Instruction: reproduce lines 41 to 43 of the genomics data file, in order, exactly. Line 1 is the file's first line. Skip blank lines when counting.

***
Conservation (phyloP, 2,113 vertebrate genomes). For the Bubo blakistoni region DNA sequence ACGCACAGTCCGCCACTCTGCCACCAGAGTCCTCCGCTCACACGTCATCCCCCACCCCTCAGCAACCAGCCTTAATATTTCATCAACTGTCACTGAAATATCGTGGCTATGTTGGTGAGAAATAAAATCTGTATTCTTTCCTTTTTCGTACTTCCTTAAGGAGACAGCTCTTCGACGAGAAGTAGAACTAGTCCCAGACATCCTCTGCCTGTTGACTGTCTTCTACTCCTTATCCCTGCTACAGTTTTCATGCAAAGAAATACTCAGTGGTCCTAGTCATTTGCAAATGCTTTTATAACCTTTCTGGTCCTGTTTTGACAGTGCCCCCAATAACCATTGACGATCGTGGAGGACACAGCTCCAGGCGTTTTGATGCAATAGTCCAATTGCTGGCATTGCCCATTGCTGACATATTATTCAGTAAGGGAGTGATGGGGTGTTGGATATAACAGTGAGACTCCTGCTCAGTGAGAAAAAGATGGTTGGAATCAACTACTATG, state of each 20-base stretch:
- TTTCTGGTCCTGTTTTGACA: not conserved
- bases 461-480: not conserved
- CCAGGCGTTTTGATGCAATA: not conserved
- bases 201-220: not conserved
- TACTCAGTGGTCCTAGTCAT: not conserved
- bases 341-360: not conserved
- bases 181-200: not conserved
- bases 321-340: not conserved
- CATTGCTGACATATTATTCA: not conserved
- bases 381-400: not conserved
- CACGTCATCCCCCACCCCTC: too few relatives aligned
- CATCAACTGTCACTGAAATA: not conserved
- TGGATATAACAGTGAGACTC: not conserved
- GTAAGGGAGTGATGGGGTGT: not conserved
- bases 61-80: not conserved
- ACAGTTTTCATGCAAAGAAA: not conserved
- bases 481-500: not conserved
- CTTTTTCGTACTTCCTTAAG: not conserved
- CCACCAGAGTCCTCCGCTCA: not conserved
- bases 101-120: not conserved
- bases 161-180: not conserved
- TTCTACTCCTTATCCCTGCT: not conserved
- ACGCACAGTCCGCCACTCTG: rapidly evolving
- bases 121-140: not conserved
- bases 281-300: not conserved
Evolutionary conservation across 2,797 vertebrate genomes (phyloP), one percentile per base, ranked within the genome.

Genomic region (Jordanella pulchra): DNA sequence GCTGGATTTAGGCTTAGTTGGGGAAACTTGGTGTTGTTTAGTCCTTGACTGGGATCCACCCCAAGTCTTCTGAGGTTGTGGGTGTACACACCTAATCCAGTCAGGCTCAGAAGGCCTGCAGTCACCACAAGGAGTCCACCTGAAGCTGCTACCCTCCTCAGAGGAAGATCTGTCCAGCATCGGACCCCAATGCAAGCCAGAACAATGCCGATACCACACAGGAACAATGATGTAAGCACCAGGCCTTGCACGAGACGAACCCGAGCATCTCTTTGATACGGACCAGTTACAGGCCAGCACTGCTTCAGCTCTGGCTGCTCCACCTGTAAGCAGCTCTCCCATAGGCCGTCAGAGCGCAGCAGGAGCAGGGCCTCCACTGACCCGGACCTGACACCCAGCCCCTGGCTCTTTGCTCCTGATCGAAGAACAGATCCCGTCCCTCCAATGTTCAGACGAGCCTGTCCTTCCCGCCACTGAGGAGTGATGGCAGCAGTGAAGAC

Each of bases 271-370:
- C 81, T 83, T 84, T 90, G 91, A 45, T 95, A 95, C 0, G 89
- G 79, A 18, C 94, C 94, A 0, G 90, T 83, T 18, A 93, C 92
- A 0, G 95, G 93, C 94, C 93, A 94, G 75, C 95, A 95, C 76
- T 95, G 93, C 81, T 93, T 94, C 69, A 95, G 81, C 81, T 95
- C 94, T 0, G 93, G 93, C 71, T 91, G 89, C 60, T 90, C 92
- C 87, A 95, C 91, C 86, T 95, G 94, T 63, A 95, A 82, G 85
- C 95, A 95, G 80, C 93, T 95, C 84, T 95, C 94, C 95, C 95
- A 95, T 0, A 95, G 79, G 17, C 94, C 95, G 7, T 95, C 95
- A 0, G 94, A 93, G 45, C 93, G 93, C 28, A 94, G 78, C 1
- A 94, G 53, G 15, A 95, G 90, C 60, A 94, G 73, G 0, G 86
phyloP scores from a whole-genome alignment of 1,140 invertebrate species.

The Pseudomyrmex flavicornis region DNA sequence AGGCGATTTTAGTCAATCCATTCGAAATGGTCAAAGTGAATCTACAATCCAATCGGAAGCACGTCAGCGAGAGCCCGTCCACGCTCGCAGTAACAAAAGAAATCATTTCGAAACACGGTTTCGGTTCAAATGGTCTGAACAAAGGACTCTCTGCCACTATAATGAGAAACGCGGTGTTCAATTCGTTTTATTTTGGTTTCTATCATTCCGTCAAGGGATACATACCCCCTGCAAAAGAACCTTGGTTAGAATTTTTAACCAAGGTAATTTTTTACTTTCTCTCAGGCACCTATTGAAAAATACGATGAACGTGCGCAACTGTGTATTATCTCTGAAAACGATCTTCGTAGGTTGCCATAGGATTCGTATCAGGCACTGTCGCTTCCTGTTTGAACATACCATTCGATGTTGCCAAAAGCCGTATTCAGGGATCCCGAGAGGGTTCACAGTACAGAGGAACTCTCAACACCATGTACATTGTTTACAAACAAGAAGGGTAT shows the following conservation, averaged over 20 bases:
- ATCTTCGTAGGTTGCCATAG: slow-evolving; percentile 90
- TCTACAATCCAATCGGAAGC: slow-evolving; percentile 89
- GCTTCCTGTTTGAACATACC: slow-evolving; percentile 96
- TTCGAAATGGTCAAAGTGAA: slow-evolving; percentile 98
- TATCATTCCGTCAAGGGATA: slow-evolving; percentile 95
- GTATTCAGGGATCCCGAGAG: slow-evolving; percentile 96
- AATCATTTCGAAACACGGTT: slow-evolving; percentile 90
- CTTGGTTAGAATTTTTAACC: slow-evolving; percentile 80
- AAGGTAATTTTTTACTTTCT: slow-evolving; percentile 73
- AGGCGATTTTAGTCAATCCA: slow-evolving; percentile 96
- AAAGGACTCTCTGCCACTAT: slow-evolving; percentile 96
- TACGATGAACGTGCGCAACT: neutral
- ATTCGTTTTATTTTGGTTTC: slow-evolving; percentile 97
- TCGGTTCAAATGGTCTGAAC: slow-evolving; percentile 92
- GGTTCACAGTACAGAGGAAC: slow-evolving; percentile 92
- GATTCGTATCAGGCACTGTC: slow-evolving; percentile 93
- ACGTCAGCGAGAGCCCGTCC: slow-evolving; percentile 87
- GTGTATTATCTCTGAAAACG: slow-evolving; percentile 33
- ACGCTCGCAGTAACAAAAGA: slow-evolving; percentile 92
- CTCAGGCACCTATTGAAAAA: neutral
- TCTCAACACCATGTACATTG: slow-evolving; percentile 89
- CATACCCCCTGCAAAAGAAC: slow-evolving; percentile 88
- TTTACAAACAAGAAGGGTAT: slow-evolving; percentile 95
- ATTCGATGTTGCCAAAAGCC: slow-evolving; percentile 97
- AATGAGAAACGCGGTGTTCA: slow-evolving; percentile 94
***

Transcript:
The Pseudomyrmex flavicornis region DNA sequence AGGCGATTTTAGTCAATCCATTCGAAATGGTCAAAGTGAATCTACAATCCAATCGGAAGCACGTCAGCGAGAGCCCGTCCACGCTCGCAGTAACAAAAGAAATCATTTCGAAACACGGTTTCGGTTCAAATGGTCTGAACAAAGGACTCTCTGCCACTATAATGAGAAACGCGGTGTTCAATTCGTTTTATTTTGGTTTCTATCATTCCGTCAAGGGATACATACCCCCTGCAAAAGAACCTTGGTTAGAATTTTTAACCAAGGTAATTTTTTACTTTCTCTCAGGCACCTATTGAAAAATACGATGAACGTGCGCAACTGTGTATTATCTCTGAAAACGATCTTCGTAGGTTGCCATAGGATTCGTATCAGGCACTGTCGCTTCCTGTTTGAACATACCATTCGATGTTGCCAAAAGCCGTATTCAGGGATCCCGAGAGGGTTCACAGTACAGAGGAACTCTCAACACCATGTACATTGTTTACAAACAAGAAGGGTAT shows the following conservation, averaged over 20 bases:
- ATCTTCGTAGGTTGCCATAG: slow-evolving; percentile 90
- TCTACAATCCAATCGGAAGC: slow-evolving; percentile 89